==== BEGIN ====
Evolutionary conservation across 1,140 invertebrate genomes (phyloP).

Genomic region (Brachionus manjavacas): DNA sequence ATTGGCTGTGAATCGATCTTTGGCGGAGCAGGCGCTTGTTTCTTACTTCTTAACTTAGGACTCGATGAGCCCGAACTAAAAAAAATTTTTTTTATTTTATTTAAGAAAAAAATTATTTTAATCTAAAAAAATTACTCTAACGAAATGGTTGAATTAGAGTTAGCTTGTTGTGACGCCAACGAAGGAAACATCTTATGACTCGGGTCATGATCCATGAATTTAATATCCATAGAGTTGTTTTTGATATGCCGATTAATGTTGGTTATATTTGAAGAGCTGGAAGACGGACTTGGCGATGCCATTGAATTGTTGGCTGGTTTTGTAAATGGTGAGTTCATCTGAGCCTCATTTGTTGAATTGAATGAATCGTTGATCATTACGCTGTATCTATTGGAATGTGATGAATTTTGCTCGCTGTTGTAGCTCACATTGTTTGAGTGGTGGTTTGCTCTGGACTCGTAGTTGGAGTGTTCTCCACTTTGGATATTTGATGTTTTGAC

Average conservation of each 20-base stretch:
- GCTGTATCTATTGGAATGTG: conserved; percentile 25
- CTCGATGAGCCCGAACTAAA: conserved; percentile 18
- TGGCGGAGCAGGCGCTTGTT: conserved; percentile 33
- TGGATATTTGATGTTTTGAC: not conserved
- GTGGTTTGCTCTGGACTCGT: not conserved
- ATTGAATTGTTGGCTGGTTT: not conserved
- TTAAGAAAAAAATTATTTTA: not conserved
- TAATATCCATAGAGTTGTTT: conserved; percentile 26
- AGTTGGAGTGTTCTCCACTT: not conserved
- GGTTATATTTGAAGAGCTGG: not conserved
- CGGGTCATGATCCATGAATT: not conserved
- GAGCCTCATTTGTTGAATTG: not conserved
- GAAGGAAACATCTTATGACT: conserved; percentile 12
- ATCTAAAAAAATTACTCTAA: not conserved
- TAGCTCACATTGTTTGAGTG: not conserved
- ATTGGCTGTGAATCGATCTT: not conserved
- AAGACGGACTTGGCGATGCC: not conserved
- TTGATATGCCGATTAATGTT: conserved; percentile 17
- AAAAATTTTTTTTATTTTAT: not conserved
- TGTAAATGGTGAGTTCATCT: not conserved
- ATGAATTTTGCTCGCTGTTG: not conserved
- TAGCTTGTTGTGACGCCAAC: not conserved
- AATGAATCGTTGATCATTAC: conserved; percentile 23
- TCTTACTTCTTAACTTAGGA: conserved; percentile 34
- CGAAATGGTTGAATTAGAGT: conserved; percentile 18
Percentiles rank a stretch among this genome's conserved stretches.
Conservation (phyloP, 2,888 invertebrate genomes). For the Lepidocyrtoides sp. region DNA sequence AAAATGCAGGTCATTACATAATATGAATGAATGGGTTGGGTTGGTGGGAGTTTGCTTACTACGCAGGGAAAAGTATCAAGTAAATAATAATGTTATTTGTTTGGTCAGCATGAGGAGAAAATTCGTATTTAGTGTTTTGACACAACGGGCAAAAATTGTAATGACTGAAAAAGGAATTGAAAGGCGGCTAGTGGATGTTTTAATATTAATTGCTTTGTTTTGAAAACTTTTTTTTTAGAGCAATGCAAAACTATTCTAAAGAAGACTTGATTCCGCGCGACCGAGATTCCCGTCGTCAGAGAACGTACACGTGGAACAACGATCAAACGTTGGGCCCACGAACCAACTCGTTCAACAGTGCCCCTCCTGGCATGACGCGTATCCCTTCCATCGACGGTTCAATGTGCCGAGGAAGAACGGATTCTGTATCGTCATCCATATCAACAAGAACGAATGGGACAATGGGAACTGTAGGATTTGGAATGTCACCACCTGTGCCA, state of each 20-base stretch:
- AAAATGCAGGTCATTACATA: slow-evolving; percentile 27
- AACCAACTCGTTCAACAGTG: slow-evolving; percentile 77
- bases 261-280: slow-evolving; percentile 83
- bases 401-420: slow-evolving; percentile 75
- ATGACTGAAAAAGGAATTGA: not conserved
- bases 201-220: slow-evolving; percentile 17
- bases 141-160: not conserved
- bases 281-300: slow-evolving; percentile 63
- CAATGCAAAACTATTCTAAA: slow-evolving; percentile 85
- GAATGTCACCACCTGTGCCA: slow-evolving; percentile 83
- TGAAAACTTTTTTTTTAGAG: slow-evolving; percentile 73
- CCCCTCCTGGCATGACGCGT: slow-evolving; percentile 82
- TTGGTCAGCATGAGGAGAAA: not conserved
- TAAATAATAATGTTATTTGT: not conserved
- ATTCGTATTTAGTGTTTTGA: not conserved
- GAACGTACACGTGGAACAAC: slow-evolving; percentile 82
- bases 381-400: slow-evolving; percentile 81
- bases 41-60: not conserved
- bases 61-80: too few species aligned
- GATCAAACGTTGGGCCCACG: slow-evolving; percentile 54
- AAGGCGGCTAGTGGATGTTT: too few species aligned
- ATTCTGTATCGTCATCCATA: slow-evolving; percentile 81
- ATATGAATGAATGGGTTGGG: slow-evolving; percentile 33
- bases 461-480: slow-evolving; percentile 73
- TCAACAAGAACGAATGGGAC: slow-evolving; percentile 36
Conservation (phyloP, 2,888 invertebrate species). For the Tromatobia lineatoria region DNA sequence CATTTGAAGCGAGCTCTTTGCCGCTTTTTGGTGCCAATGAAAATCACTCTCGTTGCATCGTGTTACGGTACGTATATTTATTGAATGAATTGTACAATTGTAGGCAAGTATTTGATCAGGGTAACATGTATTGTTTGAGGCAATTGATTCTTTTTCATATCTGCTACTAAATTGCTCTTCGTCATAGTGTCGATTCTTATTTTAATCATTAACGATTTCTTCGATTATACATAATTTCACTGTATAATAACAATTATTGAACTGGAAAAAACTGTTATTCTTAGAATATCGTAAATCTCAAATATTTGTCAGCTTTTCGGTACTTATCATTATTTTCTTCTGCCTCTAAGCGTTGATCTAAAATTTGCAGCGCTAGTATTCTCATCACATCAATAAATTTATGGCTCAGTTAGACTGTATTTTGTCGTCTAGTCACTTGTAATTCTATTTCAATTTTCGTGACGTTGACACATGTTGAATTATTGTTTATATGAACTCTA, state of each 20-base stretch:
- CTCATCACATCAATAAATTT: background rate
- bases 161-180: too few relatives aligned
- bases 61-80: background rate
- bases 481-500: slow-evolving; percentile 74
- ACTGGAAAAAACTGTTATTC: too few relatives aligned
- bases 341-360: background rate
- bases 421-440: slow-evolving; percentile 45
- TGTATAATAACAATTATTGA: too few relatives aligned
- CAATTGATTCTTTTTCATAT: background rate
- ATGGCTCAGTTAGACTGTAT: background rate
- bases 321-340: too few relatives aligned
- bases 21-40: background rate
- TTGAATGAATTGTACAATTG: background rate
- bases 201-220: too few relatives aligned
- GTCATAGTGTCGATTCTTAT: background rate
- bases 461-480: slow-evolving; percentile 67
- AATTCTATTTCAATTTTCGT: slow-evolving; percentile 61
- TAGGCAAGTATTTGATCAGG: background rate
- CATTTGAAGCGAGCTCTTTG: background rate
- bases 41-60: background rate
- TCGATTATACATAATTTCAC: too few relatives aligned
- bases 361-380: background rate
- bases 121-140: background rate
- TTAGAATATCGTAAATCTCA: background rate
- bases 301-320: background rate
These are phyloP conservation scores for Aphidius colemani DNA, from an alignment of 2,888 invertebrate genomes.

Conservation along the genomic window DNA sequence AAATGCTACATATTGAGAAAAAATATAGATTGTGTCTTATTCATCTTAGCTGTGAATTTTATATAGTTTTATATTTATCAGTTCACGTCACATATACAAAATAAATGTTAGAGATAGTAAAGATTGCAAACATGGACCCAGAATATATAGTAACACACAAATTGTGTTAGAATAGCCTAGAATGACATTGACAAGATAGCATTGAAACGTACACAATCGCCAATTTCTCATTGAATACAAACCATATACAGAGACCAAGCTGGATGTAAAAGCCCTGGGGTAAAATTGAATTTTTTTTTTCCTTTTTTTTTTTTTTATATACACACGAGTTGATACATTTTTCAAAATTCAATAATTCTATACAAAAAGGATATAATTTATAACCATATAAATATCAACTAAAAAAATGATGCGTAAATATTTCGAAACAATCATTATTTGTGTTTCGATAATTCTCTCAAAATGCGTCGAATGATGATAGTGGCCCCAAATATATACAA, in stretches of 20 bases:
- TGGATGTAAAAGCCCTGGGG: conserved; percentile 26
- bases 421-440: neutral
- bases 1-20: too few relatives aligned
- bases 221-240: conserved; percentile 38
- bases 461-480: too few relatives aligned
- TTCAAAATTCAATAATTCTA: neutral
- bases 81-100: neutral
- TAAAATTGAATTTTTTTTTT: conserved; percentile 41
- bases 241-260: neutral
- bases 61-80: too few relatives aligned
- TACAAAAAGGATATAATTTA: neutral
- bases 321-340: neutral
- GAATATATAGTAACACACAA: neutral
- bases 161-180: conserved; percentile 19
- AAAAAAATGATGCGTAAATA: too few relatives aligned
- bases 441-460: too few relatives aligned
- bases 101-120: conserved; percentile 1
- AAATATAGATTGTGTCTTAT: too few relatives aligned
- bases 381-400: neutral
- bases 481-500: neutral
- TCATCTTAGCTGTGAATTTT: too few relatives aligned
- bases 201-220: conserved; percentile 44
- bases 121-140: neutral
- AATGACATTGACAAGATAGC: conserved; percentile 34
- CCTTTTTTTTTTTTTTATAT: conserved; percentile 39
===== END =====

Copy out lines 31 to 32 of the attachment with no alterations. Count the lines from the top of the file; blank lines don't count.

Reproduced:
- AAAATGCAGGTCATTACATA: slow-evolving; percentile 27
- AACCAACTCGTTCAACAGTG: slow-evolving; percentile 77